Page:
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The Best of Wan Chai: Iconic Landmarks


Wan Chai, one of Hong Kong’s oldest districts, has a rich history that dates back to the early colonial era. Originally a small fishing village, it transformed into a bustling urban area following British colonization in 1841.

Wan Chai played a pivotal role in Hong Kong’s development, evolving from a residential area to a hub of commercial and cultural activity. The district witnessed significant changes during the 20th century, with the construction of modern buildings and streets, yet it retained its unique blend of Eastern and Western influences.

Today, Wan Chai is renowned for its historical landmarks, vibrant street markets, and as a testament to Hong Kong’s dynamic evolution. For those looking to stay in this historic area, we’d encourage you to explore our hotel in Wan Chai, offering a blend of luxury and local charm and within walkable distance to most of the Wan Chai iconic landmarks.

This blog post is a journey through some of Wan Chai’s most iconic landmarks, each telling a unique story of the district’s rich heritage. From historical buildings to unique cultural practices, these attractions offer a glimpse into the soul of Wan Chai.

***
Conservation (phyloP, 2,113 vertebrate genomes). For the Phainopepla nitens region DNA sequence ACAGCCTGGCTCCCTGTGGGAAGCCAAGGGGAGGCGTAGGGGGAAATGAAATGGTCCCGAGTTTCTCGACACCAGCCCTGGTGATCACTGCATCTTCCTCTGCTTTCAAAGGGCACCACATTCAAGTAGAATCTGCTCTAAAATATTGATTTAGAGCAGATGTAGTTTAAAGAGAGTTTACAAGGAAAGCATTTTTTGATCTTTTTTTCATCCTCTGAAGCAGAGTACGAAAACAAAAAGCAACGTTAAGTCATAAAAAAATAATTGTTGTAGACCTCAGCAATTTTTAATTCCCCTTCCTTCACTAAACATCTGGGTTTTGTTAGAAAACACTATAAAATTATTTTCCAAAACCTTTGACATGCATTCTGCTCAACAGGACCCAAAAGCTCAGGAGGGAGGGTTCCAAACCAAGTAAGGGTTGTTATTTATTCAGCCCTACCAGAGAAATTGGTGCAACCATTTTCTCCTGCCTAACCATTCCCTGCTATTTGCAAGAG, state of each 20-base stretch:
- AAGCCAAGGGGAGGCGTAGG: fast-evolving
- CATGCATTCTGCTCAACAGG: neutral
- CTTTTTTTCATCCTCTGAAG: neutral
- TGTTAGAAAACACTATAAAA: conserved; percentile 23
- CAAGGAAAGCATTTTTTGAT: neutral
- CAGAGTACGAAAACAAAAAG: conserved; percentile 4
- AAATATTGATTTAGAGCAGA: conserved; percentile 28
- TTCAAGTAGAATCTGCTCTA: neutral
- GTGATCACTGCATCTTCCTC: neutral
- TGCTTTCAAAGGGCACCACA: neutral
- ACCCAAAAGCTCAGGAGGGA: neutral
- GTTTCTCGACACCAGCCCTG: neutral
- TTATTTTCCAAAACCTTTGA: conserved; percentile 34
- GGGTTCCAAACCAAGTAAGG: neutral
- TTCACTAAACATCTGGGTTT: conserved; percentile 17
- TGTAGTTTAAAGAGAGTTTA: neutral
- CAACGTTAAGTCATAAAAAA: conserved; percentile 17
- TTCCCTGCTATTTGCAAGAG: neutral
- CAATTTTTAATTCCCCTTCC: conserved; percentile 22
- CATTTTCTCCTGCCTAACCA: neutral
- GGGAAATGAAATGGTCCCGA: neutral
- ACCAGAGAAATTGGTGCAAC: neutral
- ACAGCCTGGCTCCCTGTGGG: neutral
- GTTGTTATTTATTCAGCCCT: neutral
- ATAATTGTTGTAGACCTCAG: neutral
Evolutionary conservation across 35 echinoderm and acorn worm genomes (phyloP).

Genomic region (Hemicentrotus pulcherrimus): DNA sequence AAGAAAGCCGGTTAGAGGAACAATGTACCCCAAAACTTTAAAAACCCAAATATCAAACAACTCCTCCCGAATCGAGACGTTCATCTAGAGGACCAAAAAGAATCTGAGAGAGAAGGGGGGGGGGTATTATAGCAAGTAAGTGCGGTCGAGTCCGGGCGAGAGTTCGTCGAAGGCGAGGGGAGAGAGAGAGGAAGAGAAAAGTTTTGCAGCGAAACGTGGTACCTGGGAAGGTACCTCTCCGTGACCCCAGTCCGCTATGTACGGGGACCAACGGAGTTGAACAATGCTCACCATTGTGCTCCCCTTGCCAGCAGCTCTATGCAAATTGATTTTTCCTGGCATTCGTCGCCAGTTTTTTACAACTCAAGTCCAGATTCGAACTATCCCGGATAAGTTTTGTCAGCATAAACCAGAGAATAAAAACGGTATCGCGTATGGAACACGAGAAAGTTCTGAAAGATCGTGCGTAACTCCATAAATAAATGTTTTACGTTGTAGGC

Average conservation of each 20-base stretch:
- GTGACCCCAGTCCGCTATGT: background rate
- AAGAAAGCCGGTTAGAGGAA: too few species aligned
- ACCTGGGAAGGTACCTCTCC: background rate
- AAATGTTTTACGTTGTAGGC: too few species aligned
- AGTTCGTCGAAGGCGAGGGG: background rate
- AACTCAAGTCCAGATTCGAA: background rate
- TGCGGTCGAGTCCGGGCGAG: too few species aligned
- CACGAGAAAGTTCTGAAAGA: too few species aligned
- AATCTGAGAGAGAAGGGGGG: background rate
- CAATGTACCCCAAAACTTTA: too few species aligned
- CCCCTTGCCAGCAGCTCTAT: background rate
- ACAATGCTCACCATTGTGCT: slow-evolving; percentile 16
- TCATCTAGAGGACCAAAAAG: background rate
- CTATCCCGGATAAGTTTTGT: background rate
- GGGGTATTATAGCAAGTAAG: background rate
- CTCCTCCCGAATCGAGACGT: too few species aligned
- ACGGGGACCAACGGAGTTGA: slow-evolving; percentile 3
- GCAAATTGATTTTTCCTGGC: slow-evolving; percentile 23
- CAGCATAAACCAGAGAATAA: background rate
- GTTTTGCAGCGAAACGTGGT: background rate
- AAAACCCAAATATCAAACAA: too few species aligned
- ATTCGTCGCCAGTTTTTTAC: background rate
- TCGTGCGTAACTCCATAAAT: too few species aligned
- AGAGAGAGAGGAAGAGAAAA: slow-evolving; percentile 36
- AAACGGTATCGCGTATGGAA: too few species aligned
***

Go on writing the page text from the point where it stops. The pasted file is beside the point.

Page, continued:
Address: 221 Queen's Road East, Wan Chai, Hong Kong Old Wan Chai Post Office


The Old Wan Chai Post Office, the oldest surviving post office building in Hong Kong, stands as a symbol of the colonial era. This quaint, green-trimmed white building, now a declared monument, serves as an Environmental Resource Centre.

Its small yet charming structure is a stark contrast to the surrounding skyscrapers, reminding visitors of the city’s rapid modernization. The building’s preservation is a testament to the city’s commitment to maintaining its historical identity amidst contemporary developments.

Address: 72-74A Stone Nullah Lane, Wan Chai, Hong Kong Blue House Clusters